Susan Crabtree of the Washington Examiner details a proposal to ditch U.S. Senate rules that block Republicans’ health care agenda.

Conservative House Republicans are ratcheting up the pressure on House and Senate GOP leaders to go back to the drawing board and write a more expansive Obamacare replacement overhaul bill and ditch the usual Senate rules that limit what Republicans can do.

Rep. Mark Meadows, R-N.C., is citing a 1964 precedent from the passage of the Civil Rights Act and a recent Supreme Court ruling to urge his Senate colleagues to overturn Senate Parliamentarian Elizabeth MacDonough’s findings if she rejects a broader bill that includes provisions unraveling the insurance mandate and other big parts of Obamacare that conservatives want to do away with.

“It think it’s well within the power of the chair to overrule the parliamentarian if she doesn’t look at that in a way that has a budgetary impact,” Meadows, who chairs the conservative Freedom Caucus, told the Washington Examiner.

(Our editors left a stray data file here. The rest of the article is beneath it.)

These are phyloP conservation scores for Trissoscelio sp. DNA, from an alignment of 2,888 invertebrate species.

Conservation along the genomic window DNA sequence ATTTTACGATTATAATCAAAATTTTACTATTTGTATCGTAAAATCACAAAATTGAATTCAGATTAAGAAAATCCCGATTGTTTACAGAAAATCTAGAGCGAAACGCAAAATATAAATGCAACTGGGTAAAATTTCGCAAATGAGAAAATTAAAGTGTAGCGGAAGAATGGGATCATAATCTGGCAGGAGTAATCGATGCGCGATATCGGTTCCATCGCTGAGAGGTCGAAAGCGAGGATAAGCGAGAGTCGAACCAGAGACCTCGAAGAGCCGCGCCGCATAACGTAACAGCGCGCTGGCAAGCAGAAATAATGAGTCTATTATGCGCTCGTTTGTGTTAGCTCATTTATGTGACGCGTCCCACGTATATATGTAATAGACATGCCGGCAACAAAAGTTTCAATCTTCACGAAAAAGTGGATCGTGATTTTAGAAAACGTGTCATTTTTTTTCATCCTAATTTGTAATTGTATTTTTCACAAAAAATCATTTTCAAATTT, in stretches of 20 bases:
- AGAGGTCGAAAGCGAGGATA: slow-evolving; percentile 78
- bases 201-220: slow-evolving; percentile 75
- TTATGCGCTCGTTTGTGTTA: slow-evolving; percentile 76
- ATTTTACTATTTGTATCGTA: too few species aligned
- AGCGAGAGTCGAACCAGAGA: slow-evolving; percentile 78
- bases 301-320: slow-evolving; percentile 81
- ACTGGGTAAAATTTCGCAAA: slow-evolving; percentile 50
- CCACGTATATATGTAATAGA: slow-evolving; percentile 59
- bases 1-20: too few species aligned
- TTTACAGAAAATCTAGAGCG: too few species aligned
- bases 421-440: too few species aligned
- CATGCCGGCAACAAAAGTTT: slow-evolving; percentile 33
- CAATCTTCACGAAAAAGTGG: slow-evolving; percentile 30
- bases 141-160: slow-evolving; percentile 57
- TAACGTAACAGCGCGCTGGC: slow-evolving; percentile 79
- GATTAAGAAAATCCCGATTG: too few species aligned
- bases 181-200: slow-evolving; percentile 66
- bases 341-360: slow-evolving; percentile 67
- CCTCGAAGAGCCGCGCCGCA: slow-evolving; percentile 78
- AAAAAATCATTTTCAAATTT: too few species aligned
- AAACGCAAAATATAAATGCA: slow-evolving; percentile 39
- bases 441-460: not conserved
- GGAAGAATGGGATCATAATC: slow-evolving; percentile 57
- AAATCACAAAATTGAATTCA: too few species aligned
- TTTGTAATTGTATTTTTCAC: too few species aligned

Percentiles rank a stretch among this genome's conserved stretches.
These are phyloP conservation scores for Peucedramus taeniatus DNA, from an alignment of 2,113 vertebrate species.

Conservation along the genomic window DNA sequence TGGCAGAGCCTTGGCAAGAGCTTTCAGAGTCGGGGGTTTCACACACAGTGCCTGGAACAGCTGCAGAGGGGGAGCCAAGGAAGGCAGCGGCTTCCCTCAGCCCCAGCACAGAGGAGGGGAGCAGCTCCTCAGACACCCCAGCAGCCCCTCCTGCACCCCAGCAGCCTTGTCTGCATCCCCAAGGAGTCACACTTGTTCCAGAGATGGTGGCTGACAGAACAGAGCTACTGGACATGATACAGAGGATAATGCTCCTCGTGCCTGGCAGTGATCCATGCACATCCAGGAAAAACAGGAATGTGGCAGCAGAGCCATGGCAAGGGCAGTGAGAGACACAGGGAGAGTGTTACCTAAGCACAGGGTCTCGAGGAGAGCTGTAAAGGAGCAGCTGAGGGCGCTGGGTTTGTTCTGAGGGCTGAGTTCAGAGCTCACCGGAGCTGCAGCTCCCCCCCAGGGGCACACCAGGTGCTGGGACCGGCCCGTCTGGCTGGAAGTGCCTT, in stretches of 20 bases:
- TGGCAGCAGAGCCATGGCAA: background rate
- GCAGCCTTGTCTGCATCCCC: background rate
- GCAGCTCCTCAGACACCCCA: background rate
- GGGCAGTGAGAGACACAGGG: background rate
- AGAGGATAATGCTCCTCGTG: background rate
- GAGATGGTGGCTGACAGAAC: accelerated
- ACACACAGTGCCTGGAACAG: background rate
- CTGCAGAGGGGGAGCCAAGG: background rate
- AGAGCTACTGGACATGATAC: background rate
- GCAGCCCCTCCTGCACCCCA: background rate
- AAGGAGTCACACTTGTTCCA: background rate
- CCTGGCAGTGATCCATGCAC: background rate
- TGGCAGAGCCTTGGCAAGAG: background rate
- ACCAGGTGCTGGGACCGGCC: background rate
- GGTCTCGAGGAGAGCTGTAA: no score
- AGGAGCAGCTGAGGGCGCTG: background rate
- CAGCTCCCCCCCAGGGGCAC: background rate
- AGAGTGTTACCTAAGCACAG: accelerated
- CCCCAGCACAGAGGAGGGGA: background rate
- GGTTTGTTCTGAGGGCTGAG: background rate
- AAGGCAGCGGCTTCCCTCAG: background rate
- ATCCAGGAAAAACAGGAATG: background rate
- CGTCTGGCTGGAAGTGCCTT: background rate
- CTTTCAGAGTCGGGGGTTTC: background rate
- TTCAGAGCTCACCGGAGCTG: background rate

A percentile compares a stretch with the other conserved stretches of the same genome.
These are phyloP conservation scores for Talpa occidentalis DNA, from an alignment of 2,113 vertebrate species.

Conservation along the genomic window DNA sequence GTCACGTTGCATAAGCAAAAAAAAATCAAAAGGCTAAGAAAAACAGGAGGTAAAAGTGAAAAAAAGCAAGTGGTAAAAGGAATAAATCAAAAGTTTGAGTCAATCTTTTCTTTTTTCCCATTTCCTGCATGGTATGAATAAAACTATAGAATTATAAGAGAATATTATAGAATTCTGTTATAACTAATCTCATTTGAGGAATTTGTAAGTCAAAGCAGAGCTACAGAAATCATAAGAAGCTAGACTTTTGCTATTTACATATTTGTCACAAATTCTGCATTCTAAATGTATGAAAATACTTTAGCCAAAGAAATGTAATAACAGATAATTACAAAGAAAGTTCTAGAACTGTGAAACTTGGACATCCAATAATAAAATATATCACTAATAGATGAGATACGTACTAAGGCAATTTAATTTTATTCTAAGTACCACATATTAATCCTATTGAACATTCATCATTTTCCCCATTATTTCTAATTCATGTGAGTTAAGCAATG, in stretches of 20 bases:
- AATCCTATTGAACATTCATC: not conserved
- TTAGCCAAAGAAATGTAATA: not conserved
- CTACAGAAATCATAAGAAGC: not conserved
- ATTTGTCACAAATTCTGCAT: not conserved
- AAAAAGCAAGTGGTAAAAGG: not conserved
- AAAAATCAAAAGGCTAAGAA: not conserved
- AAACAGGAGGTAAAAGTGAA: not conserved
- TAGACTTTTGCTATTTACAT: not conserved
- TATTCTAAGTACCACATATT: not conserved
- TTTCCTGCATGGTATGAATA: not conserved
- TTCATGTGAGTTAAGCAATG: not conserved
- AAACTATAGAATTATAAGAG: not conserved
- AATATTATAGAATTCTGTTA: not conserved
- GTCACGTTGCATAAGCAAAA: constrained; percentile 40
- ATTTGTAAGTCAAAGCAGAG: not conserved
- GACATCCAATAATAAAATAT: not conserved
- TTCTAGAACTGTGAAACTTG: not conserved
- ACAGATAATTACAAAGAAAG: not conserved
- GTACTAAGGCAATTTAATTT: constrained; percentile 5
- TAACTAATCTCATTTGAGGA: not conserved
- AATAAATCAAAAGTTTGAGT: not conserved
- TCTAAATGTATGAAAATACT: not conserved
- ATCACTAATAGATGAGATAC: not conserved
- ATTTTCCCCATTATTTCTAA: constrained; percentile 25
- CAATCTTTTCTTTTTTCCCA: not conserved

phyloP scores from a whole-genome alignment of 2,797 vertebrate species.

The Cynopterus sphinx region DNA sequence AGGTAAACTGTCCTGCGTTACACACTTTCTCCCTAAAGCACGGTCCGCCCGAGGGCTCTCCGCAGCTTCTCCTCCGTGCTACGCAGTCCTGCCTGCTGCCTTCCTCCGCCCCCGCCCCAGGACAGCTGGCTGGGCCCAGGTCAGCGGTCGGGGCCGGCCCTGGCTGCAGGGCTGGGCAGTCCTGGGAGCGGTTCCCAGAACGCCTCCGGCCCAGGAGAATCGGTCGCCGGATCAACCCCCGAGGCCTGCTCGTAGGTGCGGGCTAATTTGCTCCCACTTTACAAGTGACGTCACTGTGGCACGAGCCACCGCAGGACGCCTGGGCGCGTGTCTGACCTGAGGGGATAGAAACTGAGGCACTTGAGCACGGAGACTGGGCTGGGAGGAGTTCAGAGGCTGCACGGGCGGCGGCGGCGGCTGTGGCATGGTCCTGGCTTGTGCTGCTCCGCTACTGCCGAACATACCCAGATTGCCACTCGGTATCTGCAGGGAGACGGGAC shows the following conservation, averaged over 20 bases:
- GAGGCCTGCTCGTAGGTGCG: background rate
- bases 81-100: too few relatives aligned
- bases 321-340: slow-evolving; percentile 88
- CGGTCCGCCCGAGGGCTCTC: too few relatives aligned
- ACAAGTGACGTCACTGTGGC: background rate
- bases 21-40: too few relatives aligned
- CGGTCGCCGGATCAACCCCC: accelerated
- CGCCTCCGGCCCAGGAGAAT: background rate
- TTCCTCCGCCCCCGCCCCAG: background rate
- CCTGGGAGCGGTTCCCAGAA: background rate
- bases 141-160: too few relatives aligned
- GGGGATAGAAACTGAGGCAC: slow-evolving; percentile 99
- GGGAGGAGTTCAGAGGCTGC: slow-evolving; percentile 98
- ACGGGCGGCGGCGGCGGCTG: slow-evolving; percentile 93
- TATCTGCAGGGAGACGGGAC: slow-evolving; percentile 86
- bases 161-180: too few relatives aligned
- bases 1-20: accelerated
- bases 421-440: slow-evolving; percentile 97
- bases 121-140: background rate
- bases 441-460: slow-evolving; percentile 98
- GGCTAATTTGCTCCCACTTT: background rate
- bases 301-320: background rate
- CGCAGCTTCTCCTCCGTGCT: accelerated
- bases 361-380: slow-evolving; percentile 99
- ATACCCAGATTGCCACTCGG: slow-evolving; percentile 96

Meadows pointed to historic precedent – when Vice President Hubert Humphrey in 1964 overruled the parliamentarian to overcome segregationist opposition to the law among Congressional leaders.

More recently, he said, the Supreme Court in 2015 in King v. Burwell determined that the bill could not be broken up with parts of it, such as tax credits, jettisoned. The Congressional Budget Office score, released Monday, will help Republican make the argument that the entire bill is budget-related, he said.

“This is not setting a new precedent … I see it as a much more strategic way to hopefully accomplish what the American people want,” he said.